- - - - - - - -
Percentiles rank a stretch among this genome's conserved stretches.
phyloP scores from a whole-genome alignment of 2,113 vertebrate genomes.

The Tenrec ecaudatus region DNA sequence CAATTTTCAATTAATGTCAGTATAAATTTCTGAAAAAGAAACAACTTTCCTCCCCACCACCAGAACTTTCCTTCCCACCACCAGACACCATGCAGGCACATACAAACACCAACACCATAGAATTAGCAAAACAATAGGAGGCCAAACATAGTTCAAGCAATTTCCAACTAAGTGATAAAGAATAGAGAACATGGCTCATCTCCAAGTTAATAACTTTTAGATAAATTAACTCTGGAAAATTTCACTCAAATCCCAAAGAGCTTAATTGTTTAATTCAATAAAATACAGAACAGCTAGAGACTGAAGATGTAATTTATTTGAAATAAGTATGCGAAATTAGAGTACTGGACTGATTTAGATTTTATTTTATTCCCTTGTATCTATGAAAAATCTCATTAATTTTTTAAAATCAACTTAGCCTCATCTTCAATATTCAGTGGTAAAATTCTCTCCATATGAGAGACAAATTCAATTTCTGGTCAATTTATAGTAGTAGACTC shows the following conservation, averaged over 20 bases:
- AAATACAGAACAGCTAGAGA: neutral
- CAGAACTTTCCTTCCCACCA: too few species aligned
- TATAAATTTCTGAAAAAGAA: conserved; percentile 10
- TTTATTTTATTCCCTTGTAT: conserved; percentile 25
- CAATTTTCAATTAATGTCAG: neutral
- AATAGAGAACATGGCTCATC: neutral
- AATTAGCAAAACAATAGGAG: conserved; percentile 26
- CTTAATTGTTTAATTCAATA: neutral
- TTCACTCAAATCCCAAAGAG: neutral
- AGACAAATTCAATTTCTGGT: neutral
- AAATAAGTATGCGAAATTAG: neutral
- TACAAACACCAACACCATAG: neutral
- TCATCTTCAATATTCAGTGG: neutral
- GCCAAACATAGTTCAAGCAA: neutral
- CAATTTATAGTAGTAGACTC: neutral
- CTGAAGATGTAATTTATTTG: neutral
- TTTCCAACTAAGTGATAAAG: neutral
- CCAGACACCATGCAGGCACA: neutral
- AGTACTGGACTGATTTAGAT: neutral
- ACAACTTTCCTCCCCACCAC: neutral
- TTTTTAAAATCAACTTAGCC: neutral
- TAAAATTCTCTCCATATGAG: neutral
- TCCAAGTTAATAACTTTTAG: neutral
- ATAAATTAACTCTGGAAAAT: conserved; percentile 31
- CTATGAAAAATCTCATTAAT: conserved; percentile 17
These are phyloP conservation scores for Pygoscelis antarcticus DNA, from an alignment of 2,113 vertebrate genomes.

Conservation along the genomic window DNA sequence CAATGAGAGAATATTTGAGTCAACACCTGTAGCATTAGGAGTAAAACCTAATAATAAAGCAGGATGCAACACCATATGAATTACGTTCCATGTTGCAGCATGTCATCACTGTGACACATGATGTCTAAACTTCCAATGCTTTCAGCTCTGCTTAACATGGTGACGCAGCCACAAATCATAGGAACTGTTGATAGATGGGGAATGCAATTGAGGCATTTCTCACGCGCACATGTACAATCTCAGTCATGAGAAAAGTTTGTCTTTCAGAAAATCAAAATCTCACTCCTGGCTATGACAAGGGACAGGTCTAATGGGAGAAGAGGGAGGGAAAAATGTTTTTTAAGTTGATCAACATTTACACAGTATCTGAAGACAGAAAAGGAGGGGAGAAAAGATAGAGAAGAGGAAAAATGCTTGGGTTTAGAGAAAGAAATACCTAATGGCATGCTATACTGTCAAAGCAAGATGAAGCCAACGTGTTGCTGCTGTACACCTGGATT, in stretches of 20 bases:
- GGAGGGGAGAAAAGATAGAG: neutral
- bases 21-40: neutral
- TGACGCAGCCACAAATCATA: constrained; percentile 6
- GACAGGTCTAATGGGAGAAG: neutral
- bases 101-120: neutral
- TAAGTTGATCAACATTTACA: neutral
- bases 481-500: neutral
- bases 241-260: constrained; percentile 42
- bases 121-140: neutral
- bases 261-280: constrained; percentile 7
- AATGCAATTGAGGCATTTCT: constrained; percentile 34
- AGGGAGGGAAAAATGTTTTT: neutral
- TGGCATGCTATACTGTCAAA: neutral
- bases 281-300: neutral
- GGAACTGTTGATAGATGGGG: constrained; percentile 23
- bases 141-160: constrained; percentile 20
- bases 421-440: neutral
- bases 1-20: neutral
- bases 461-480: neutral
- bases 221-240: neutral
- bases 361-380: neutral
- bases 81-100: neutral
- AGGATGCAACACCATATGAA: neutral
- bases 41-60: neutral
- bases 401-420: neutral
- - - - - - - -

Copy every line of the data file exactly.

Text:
Percentiles rank a stretch among this genome's conserved stretches.
phyloP scores from a whole-genome alignment of 2,113 vertebrate genomes.

The Tenrec ecaudatus region DNA sequence CAATTTTCAATTAATGTCAGTATAAATTTCTGAAAAAGAAACAACTTTCCTCCCCACCACCAGAACTTTCCTTCCCACCACCAGACACCATGCAGGCACATACAAACACCAACACCATAGAATTAGCAAAACAATAGGAGGCCAAACATAGTTCAAGCAATTTCCAACTAAGTGATAAAGAATAGAGAACATGGCTCATCTCCAAGTTAATAACTTTTAGATAAATTAACTCTGGAAAATTTCACTCAAATCCCAAAGAGCTTAATTGTTTAATTCAATAAAATACAGAACAGCTAGAGACTGAAGATGTAATTTATTTGAAATAAGTATGCGAAATTAGAGTACTGGACTGATTTAGATTTTATTTTATTCCCTTGTATCTATGAAAAATCTCATTAATTTTTTAAAATCAACTTAGCCTCATCTTCAATATTCAGTGGTAAAATTCTCTCCATATGAGAGACAAATTCAATTTCTGGTCAATTTATAGTAGTAGACTC shows the following conservation, averaged over 20 bases:
- AAATACAGAACAGCTAGAGA: neutral
- CAGAACTTTCCTTCCCACCA: too few species aligned
- TATAAATTTCTGAAAAAGAA: conserved; percentile 10
- TTTATTTTATTCCCTTGTAT: conserved; percentile 25
- CAATTTTCAATTAATGTCAG: neutral
- AATAGAGAACATGGCTCATC: neutral
- AATTAGCAAAACAATAGGAG: conserved; percentile 26
- CTTAATTGTTTAATTCAATA: neutral
- TTCACTCAAATCCCAAAGAG: neutral
- AGACAAATTCAATTTCTGGT: neutral
- AAATAAGTATGCGAAATTAG: neutral
- TACAAACACCAACACCATAG: neutral
- TCATCTTCAATATTCAGTGG: neutral
- GCCAAACATAGTTCAAGCAA: neutral
- CAATTTATAGTAGTAGACTC: neutral
- CTGAAGATGTAATTTATTTG: neutral
- TTTCCAACTAAGTGATAAAG: neutral
- CCAGACACCATGCAGGCACA: neutral
- AGTACTGGACTGATTTAGAT: neutral
- ACAACTTTCCTCCCCACCAC: neutral
- TTTTTAAAATCAACTTAGCC: neutral
- TAAAATTCTCTCCATATGAG: neutral
- TCCAAGTTAATAACTTTTAG: neutral
- ATAAATTAACTCTGGAAAAT: conserved; percentile 31
- CTATGAAAAATCTCATTAAT: conserved; percentile 17
These are phyloP conservation scores for Pygoscelis antarcticus DNA, from an alignment of 2,113 vertebrate genomes.

Conservation along the genomic window DNA sequence CAATGAGAGAATATTTGAGTCAACACCTGTAGCATTAGGAGTAAAACCTAATAATAAAGCAGGATGCAACACCATATGAATTACGTTCCATGTTGCAGCATGTCATCACTGTGACACATGATGTCTAAACTTCCAATGCTTTCAGCTCTGCTTAACATGGTGACGCAGCCACAAATCATAGGAACTGTTGATAGATGGGGAATGCAATTGAGGCATTTCTCACGCGCACATGTACAATCTCAGTCATGAGAAAAGTTTGTCTTTCAGAAAATCAAAATCTCACTCCTGGCTATGACAAGGGACAGGTCTAATGGGAGAAGAGGGAGGGAAAAATGTTTTTTAAGTTGATCAACATTTACACAGTATCTGAAGACAGAAAAGGAGGGGAGAAAAGATAGAGAAGAGGAAAAATGCTTGGGTTTAGAGAAAGAAATACCTAATGGCATGCTATACTGTCAAAGCAAGATGAAGCCAACGTGTTGCTGCTGTACACCTGGATT, in stretches of 20 bases:
- GGAGGGGAGAAAAGATAGAG: neutral
- bases 21-40: neutral
- TGACGCAGCCACAAATCATA: constrained; percentile 6
- GACAGGTCTAATGGGAGAAG: neutral
- bases 101-120: neutral
- TAAGTTGATCAACATTTACA: neutral
- bases 481-500: neutral
- bases 241-260: constrained; percentile 42
- bases 121-140: neutral
- bases 261-280: constrained; percentile 7
- AATGCAATTGAGGCATTTCT: constrained; percentile 34
- AGGGAGGGAAAAATGTTTTT: neutral
- TGGCATGCTATACTGTCAAA: neutral
- bases 281-300: neutral
- GGAACTGTTGATAGATGGGG: constrained; percentile 23
- bases 141-160: constrained; percentile 20
- bases 421-440: neutral
- bases 1-20: neutral
- bases 461-480: neutral
- bases 221-240: neutral
- bases 361-380: neutral
- bases 81-100: neutral
- AGGATGCAACACCATATGAA: neutral
- bases 41-60: neutral
- bases 401-420: neutral